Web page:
In the Scene's 20th Anniversary Issue currently on the stands, Carrington Fox lays out the culinary equivalent of a Rand McNally atlas to show the changes in the city's dining landscape over the past two decades. We're talking neighborhood by neighborhood from East Nashville to Cool Springs--a guide that encompasses more than 80 restaurants (and I'm betting there's someone here who's tried them all).
It's so exhaustive, in fact, that it encourages a little parlor game I like to call "Hoods for Foods." Using Carrington's article as a compass, let's pick out the five neighborhoods that stand out as the city's top dining destinations. And by destinations, I mean population areas that have a) a high caliber of dining selections; b) a strong likelihood of finding something exceptional; c) good quality in a wide price range; and d) that something extra that makes for a genuinely memorable evening, be it an attractive tree-lined street, lots of local color, or nice places to walk and explore after dinner.
Without further ado, our five contenders.
1. Nolensville Road
For range and affordability, nobody tops Nashville's Avenue of the Americas, where an enterprising glutton can score a Salvadorean bean-and-cheese pupusa (Las Americas), a som tum papaya salad of equal parts cool and fire (Thai Taste), syrup-soaked seker pare cookies (Istanbul Cafe) and a bag containing a half-dozen flatbreads the circumference of a radial tire (USA Bakery)--and still have change left over from a $20.
Bonuses: Some of Nashville's liveliest signage, in a plethora of tongues; an eye-opening glance at the city's kaleidoscopic ethnic diversity.
Drawbacks: Traffic congestion, too many payday check-cashing services.
You Gotta Try: The doner sandwich at Istanbul Cafe, a slightly spicier cousin to the gyro made with tender little chunks of marinated steak; the hibachi service at Korean BBQ marvel Seoul Garden.
2. Hillsboro Village
Why does this get the nod over West End, which includes one of the city's top chef attractions (Zola), a neighborhood-anchor fave (Tin Angel), a couple of upscale-chain blockbusters (P.F. Chang's, J. Alexander), killer junk food (Five Guys, Which Wich), and not one but three damn fine Indian buffets (Bombay Palace, The Woodlands, and Sitar a half-block away)? It has to do with that magic word "village"--a cozy, welcoming vibe that invites you to park, walk and peruse. You'll need that walk, too, if you're leaving the Pancake Pantry, Pizza Perfect, or Fido after a corked bat of a breakfast burrito.
Bonuses: A rainy afternoon spent browsing at Bookman/Bookwoman, sipping vanilla-scented tea at Jackson's and catching the latest Olivier Assayas joint at The Belcourt.
Drawbacks: Near-gridlock at lunchtime, traffic merely awful rest of the day.
You Gotta Try: The Frank Dileo sandwich at Savarino's--an addictive mix of grilled Italian sausage and the vegetable world's answer to crack, broccoli rabe. Take half home, if it means you'll have room for the homemade gelato and Italian ices.
3. Five Points, East Nashville
Watch this space, and someday you might see Riverside Drive/Village blaze to the front of the pack: it already boasts such treasures as Dee's Q, Mitchell Deli, Sip, The Pied Piper Eatery and Bailey & Cato (and I haven't even tried Watanabe's yet). But the Five Points pentagram is the pinnacle for now, with Marché and Margot on the high end, I Dream of Weenie, The Pied Piper Creamery and The Jolly Rogue on the low end, and Batter'd and Fried in the middle. The clincher: late-night visits by the Mas Tacos Por Favor camper.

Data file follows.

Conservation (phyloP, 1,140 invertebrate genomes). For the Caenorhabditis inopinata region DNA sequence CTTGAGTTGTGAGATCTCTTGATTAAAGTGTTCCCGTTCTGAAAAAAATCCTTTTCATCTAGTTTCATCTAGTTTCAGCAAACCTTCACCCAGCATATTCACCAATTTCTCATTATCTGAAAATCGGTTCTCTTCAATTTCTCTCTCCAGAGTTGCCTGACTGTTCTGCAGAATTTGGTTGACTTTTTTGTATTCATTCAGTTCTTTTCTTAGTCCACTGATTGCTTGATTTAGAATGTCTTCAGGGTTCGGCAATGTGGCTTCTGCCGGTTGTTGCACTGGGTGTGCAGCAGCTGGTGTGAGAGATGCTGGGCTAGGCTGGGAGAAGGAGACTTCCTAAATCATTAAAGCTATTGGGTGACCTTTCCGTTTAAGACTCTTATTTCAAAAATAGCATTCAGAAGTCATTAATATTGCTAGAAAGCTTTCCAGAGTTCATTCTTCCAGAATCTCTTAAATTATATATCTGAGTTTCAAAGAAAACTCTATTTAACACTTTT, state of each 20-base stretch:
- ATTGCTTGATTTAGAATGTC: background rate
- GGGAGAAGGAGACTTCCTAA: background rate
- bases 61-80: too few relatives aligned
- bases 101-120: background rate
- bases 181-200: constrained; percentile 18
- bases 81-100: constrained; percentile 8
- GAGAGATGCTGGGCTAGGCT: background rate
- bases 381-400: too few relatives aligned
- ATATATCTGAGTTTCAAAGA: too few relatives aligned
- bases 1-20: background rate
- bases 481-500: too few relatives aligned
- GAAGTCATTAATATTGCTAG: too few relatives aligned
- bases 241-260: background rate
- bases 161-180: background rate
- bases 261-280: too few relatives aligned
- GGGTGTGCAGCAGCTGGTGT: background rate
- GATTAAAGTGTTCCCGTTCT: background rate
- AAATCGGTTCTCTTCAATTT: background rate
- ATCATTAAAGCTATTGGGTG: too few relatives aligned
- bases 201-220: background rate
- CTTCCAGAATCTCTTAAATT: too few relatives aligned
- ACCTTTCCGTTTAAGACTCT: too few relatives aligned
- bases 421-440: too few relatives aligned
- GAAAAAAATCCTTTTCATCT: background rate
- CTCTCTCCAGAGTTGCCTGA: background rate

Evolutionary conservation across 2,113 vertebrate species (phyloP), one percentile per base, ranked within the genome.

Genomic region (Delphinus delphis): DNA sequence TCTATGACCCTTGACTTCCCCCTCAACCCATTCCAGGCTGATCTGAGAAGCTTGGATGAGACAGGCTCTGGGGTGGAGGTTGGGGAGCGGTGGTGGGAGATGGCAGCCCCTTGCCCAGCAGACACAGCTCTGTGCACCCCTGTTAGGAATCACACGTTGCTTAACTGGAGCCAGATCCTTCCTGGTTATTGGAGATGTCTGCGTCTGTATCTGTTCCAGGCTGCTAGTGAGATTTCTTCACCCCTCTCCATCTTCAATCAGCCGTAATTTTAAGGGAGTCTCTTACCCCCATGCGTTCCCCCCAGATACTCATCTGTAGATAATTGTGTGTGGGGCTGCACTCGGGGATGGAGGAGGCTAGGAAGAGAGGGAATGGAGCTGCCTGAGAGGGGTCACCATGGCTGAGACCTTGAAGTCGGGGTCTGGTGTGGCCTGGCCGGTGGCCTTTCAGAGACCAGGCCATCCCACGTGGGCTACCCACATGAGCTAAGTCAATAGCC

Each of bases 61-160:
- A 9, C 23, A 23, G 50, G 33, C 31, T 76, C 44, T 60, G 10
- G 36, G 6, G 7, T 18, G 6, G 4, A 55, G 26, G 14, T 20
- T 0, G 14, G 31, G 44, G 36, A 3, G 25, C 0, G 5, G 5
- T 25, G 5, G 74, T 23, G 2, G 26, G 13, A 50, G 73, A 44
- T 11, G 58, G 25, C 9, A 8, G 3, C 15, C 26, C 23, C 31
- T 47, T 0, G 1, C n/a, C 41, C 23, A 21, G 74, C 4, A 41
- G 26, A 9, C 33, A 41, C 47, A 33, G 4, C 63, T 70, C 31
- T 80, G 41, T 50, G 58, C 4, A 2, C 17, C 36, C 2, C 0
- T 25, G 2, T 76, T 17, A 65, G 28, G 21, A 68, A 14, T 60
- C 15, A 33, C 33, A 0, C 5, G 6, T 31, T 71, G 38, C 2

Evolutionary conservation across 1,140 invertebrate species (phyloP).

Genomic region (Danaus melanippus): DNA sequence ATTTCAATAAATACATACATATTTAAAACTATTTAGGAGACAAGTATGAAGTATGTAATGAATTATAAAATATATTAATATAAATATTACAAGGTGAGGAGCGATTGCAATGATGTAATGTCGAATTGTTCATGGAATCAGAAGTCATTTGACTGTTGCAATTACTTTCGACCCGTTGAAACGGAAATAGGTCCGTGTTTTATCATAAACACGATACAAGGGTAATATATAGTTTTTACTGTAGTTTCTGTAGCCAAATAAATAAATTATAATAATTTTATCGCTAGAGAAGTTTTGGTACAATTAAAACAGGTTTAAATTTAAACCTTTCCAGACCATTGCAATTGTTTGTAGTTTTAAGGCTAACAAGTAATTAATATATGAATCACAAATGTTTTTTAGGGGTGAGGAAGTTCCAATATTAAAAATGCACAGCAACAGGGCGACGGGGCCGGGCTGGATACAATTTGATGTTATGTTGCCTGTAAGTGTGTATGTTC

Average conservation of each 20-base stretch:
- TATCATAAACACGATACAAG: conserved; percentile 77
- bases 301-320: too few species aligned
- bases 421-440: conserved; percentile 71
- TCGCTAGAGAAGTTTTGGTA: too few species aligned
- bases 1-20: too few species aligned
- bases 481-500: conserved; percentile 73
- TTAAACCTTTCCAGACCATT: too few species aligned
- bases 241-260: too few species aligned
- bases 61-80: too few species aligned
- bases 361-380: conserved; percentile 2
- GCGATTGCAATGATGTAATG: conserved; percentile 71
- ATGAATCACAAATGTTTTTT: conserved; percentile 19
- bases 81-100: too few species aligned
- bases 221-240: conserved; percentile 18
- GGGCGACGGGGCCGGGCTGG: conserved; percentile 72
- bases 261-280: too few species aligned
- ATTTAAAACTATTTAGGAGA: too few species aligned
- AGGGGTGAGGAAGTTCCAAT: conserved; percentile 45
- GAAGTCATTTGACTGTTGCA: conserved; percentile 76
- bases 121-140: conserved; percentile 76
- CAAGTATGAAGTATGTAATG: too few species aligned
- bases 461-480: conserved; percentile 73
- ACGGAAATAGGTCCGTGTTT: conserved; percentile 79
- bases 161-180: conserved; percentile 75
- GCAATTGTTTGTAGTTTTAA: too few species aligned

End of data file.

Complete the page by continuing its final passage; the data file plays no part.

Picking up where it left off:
Bonuses: The Turnip Truck grocery and the East Nashville Farmers' Market within strolling distance.
Drawbacks: Parking sometimes scarce on weekend nights.
You Gotta Try: The Some Like It Hot ice cream (chocolate and cayenne) at Pied Piper; the steak haché at Marché--think of the most zestily seasoned hamburger you've ever had, with a light Middle Eastern accent.
Granted, any neighborhood with Tandy Wilson's City House in the mix has the equivalent of a two-block head start. But Germantown, once chronically underserved, now boasts a jewelbox of a coffee shop (DrinkHaus), a cheery cupcake emporium (The Cupcake Collection), a chocolatier (Cocoa Tree), a power-lunch powerhouse (Germantown Cafe), a hot-dog joint (Zackie's), and the excellent pasta boutique Lazzaroli's along with anchors Monell's and The Mad Platter. And its ambitions don't end there. Germantown über alles!
Bonuses: A vibe more like San Francisco than Nashville, with a well-maintained charm that offers strong encouragement for persistence in historic preservation.
Drawbacks: Still no pub.
You Gotta Try: The puttanesca sauce at Lazzaroli's; a mocha with a sliver of fresh orange peel at DrinkHaus; a lemon cupcake from Cupcake Collection; the house-cured belly-ham pizza with an over-easy egg on top at City House.
5. Charlotte Pike
Within a few blocks, you can go from the vintage Americana of Bobbie's Dairy Dip and Wendell Smith's to the Vietnamese stand-off of Kien Giang and Miss Saigon, with the hit-on-arrival French restaurant Miel and taco stands in between (and Jim N' Nick's and Paradise Ridge beyond). And some folks here at Bites swear that Korea House has the finest Korean food in the city. Dollar for dollar, Charlotte offers some of Nashville's best ethnic food for the buck.
Bonuses: Rifling through the voluminous stacks for book, CD and DVD oddities at McKay's.
Drawbacks: You take your life in your own hands walking across White Bridge Road.
You Gotta Try: The Vietnamese iced coffee and mint-laced spring rolls at Miss Saigon; the sweet potato fries and chocolate malt at Bobbie's.